# How can I simplify this sum?

I have the following sum $$\sum_{a=0}^{[p/2]}\frac{p!}{(a!)^2(p-2a)!}2^{p-2a},$$ where $[p/2]$ denotes the closest integer and $p \in Z^+$.

Is there any way to make the sum look simpler? Especially in regards to the fact that the upper bound bust be an integer.

Any suggestion will be appreciated.

(This is what I found to be the sum of the $2p$th powers of some lengths.)

HINT $$\sum_{a=0}^{[p/2]}\frac{p!}{(a!)^2(p-2a)!}2^{p-2a}=\sum_{a=0}^{[p/2]}\frac{p!(p-a)!}{a!(p-a)!a!(p-2a)!}2^{p-2a}=\sum_{a=0}^{[p/2]}\binom{p}{a}2^{-a}\binom{p-a}{a}2^{p-a}$$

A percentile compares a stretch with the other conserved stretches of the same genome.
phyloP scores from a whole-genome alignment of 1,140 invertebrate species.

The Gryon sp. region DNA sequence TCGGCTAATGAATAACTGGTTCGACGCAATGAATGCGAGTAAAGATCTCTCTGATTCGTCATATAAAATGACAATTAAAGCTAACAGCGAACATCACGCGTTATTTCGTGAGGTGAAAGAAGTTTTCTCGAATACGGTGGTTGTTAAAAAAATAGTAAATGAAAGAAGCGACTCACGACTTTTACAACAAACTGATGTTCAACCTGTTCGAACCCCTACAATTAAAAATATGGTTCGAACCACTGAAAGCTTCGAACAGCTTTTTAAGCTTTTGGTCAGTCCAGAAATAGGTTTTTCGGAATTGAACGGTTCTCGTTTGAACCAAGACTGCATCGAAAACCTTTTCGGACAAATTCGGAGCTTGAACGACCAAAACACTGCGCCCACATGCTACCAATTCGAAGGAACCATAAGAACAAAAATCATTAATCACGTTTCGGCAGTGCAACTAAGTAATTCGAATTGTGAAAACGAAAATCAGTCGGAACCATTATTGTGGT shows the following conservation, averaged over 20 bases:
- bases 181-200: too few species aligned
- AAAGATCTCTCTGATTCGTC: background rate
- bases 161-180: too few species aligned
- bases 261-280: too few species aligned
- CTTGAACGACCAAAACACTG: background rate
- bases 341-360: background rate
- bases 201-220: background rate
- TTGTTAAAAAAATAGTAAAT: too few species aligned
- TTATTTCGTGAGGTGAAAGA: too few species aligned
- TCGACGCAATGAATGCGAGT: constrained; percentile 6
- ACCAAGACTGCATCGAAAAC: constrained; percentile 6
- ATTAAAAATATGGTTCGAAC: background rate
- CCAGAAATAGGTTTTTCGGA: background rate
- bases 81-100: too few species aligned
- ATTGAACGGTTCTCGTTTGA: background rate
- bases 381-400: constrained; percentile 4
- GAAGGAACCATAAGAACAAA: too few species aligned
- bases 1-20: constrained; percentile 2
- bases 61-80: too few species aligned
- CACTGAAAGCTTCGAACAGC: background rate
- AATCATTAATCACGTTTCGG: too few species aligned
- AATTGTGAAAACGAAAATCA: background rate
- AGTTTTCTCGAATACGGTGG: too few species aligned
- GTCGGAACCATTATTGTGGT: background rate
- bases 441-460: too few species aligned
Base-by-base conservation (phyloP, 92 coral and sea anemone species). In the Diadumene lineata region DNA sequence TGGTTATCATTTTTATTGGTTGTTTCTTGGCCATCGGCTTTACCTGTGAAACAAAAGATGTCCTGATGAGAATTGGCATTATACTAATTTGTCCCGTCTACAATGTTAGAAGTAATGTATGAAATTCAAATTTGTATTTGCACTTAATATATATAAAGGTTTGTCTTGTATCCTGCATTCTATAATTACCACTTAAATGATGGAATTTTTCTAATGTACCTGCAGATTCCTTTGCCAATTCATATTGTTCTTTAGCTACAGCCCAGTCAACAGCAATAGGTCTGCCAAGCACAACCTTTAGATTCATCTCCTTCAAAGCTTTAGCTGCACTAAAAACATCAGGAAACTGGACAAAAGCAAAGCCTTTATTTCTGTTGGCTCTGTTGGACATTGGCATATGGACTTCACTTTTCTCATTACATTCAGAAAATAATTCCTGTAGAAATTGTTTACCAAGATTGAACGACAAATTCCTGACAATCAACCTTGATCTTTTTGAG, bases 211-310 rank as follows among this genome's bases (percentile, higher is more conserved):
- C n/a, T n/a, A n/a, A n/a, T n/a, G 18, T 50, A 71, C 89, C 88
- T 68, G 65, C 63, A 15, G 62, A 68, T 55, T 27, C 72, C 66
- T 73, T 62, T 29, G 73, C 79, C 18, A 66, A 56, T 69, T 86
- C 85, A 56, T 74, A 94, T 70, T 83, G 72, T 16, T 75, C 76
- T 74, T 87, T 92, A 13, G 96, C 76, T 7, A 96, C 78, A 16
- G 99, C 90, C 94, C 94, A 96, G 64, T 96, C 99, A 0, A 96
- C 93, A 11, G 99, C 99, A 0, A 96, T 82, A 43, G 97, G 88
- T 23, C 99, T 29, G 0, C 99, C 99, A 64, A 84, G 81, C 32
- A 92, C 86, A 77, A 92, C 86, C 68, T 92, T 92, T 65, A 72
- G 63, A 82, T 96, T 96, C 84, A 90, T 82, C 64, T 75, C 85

it is the coefficient of $1$ in the expansion of $(2+x+x^{-1})^p$. But $$2+x+x^{-1} = \frac{(x+1)^2}{x}$$
So it is the coefficient of $x^p$ in the expansion of $(x+1)^{2p}$, that is $\binom{2p}{p}$.